The food at el mercado has been incredible, though I've mostly gone for the crepes. I think I had roughly three this week, two with nutella and banana, and one with nutella and strawberry. Absolutely delicious. It's a good thing that it was only here for a week, because I don't need that temptation walking to and home from class every day, haha. Oh, on Tuesday, our classes were cancelled as was work for almost everyone in Alcalá so they could enjoy the day of Cervantes' baptism, so el mercado was literally packed with people. Well, there are tons of performed in costume, dressed as different medieval characters, complete with a Don Quijote and Sancho Panzo, who ride down the streets on a horse and donkey respectively every couple of hours. So, obviously, I was taking tons of pictures. Well, one of the performers, dressed as a centaur got really close to me as I was taking his picture with my iPhone, and my literal thought was, "Oh, how cool! I can take a really neat pic of him now!" when he promptly snatched my iPhone from my hand and set off running down the street. I didn't even pause for a second, I set off running after him and grabbed the back of his little centaur outfit, and said, in very angry spanish, "give me my phone, now." He gave it back to me, and it was only when I returned to where my friends where that I realized it was just a joke he was pulling on lots of people at el mercado as part of his little performance, but it made me mad, because our resident director is always telling us to be careful with our phones because someone will literally snatch them from your hands. On the bright side, I'm pretty proud of my quick reaction, haha mythical creature or not, I was about to take that centaur down.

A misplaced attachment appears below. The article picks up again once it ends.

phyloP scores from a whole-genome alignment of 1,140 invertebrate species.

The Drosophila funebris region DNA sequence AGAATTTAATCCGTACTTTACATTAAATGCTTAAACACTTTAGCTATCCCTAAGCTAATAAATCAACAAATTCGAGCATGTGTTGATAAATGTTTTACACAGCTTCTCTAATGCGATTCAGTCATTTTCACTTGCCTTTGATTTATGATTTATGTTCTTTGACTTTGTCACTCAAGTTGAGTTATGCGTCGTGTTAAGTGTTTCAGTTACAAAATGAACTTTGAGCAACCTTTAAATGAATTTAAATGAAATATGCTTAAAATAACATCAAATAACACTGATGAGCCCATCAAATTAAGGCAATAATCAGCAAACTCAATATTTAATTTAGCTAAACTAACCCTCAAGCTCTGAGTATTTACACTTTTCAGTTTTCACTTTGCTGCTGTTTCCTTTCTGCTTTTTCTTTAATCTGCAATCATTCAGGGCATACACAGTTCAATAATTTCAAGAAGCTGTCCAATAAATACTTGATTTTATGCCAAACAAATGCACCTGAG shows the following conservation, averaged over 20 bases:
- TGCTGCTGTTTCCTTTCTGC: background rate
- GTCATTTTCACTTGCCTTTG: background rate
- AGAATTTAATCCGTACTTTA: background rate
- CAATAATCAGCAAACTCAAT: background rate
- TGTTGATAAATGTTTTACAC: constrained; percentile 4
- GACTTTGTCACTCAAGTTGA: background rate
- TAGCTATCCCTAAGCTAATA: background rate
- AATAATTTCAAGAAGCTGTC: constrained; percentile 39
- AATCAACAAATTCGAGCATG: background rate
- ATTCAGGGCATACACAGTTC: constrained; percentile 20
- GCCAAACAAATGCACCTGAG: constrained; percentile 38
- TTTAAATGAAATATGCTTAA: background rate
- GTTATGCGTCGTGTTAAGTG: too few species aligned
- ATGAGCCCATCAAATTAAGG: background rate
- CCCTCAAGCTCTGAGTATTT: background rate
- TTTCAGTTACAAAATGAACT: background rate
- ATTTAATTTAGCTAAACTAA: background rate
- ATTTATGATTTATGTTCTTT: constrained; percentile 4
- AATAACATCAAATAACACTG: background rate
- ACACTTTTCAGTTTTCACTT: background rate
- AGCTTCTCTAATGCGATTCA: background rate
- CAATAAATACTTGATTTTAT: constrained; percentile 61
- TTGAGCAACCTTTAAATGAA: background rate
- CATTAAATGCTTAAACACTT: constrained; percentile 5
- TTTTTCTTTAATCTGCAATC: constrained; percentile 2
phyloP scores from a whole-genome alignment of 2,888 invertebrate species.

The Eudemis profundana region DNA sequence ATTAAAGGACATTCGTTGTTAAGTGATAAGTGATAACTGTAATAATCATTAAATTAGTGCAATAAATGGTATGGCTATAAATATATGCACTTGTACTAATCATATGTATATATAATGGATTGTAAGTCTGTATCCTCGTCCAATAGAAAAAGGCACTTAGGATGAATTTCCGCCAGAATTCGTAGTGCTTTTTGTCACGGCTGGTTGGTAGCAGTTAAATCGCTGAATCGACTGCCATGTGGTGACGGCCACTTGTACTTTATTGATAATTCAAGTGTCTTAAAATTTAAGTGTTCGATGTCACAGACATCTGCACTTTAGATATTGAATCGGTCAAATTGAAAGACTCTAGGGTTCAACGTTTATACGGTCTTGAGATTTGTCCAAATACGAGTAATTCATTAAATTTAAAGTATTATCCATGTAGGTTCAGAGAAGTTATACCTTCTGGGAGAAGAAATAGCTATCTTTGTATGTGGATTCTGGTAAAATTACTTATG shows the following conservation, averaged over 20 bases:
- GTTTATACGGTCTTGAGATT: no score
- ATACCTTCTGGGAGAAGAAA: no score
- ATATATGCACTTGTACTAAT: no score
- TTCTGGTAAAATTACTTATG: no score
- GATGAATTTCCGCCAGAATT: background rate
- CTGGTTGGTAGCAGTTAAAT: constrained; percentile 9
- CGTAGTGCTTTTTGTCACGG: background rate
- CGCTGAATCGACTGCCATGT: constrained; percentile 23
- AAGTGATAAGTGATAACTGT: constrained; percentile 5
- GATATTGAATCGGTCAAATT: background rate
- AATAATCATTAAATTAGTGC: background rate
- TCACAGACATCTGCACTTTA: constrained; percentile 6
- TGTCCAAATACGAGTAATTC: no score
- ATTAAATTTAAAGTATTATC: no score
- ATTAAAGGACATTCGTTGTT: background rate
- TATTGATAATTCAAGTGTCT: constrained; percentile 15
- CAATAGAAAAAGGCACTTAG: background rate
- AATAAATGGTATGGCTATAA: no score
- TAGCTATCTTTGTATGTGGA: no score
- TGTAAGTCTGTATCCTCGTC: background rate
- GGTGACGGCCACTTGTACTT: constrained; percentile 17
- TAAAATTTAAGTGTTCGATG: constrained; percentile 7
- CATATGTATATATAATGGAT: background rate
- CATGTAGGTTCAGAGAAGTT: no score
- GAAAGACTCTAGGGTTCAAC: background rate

The other big news of this week is that yesterday I finally broke down and bought a hair straightener and blow dryer. I cannot tell you how happy this purchase as made me, haha. I brought my hair straightener with me, but after being warned multiple times I could blow out my straightener even with a plug adaptor, I tried it once and when it didn't warm up, was too afraid to wait anymore and unplugged it immediately. So, instead, I told myself for the last month and a half that I don't need to straightener my hair, I'm perfectly fine with my hair curly, it's good for my hair not to straighten it every day, it looks more spanish curly, etc. etc. until last week I finally broke down, haha. It's not so much that I really hated my hair curly, I think there was something oddly psychological satisfying about being able to straighten my hair, something I usually do almost every day in the States and haven't been able to do here. Plus, my host mom absolutely loves it, and that always makes me happy, haha. I guess it definitely is the little "normal" things that make the difference when you are studying abroad.